The EMEA M-WIN Steering Committee is an impassioned and dedicated team leading Mizuho Banks’ women’s network. The Committee works off the side of the desk dedicating free time to deliver a range of events, facilitating discussion within the organisation around the benefits of diversity and inclusion, and focusing on topics including career growth, risk & resilience.
The Committee also focuses on internal change management to make some big differences in the organisation including helping improve parental leave policies for both women and men, re-launching a mentoring scheme, as well as encouraging female members of staff to feel empowered to drive their careers.
They have been nominated for the 2019 Team Diversity Award. Lydia Brookes, Director, EMEA Syndications & M-WIN Steering Committee Member kindly answered our questions to find out more.
How does it feel to be nominated for our Team Diversity Award?
It feels fantastic to be nominated. When we started the network 2 Â½ years ago we really weren’t sure what kind of traction we would get, and what we would look like in 6 months let alone 2 Â½ years. We had a vision to create a positive change in Mizuho but there were no flesh on the bones beyond that. Until this year we haven’t focussed on external value, and it’s fantastic to be recognised for a lot of hard work that we do that is outside of our day to day responsibilities.
Can you tell us more about the objectives of M-WIN (Mizuho’s EMEA Women’s Network)?
We review our objectives every year as we evolve as an organisation and as a network. We review the year ourselves and honestly appraise what’s been happening, and ask for feedback from members to tailor our objectives and approach. This year we’re looking at 5 key categories; communication, stakeholder engagement, large scale events, smaller exclusive events, culture change and corporate social responsibility.
For communication, we want to personalise the Steering Committee and increase engagement with members. With our stakeholders, we want to bolster image in the market and use M-WIN to develop a strong, positive external brand. We’re looking at grounding both our large scale and smaller events on variations of wellbeing, including financial, personal, professional and career. In particular, we’re fascinated by the gender investment gap, and want to highlight this (and what we can do about it) to our members (and us).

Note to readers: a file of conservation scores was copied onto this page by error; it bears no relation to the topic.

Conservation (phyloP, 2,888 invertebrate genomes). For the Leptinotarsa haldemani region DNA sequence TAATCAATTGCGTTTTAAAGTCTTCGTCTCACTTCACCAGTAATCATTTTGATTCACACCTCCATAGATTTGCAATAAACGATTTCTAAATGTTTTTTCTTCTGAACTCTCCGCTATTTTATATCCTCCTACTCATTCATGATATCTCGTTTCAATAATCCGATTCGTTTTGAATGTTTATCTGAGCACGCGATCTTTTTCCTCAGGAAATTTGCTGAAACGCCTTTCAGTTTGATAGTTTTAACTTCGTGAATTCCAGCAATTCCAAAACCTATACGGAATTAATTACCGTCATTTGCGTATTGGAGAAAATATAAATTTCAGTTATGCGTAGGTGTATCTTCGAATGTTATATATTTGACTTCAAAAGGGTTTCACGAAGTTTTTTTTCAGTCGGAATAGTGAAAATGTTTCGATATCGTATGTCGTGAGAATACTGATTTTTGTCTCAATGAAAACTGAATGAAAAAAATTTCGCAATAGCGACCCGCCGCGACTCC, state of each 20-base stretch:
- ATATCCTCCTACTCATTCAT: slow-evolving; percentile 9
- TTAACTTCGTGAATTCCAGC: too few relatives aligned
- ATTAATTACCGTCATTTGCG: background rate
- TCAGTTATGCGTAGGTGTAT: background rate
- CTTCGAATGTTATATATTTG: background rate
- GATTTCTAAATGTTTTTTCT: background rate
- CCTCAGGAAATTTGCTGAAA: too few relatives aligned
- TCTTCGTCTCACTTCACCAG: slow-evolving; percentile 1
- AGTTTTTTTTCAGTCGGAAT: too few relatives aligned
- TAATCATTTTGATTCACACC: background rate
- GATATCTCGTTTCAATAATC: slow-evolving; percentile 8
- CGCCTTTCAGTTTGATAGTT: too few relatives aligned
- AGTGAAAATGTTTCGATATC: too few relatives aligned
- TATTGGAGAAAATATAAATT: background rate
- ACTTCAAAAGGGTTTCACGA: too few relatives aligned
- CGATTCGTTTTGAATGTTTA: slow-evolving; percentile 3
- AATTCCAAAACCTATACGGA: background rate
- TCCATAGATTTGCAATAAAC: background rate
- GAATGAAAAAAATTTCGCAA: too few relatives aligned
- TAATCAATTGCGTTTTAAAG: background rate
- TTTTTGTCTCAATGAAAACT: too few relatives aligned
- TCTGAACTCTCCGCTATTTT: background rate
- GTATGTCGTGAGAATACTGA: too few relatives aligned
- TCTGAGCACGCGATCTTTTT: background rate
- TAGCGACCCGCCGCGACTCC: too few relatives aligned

M-WIN runs a mentoring programme, what advice would you give to someone considering undertaking mentoring?
M-WIN helped Mizuho to re-launch the internal mentoring programme and continue to work with our learning and development team and Young Person’s Network to keep it fresh and visible. We acted as champions throughout the business for internal and external mentoring, as well as reverse mentoring which was piloted last year. The advice we would give is to organisers is to persevere even if there isn’t huge uptake – to many people the concept is woolly and it’s personal stories that help bring it to life. There are always success stories which help keep you going.
If you’re about to embark on a mentoring relationship, congratulations! It’s a wonderful opportunity to develop yourself and your career. Mostly, we’d say be proactive, it’s your relationship to drive and build, so be clear about what you want (or if you aren’t sure!) and ask for honest feedback. It’s so rare to get direct, honest feedback and it’s such a gift, so the more clarity you have the more honest your mentor can be.
What motivates you to do what you do with regards for championing women?
I think we are all motivated by our experiences in the industry. We started because we felt really strongly that as women at Mizuho we were missing a support network. Things can happen and knowing you have people you can rely on (some peer mentoring!) for advice, support and excellent pep talks is wonderful. At the start we were the only network in Mizuho, so now seeing 4 other networks establish and grow is also extremely motivating. It keeps us on our toes, and makes us want to keep building the network. Now we have a fantastic platform to showcase the exceptional talents of women at Mizuho, and further build the network of male allies, it feels like we’ve got critical mass for real change.
What has been the hardest career decision you have had to make?
I am not sure I have one individual difficult decision. The hardest aspect of my career to date has been building my confidence. I’ve dealt with impostor syndrome for much of my career, and it’s been a long road for me to know that I’m capable and trusted by colleagues and clients. Trusting my ability in my day to day role, and using that to then plan a path to where I want to be has been hard won.
What are you looking forward to in the next few months?
We are all looking forward to the start of summer, when hopefully the day to day work will slow down just a touch as the holiday season starts. That should mean more time to plan our next moves for M-WIN and get the next 6 months of events and meetings lined up!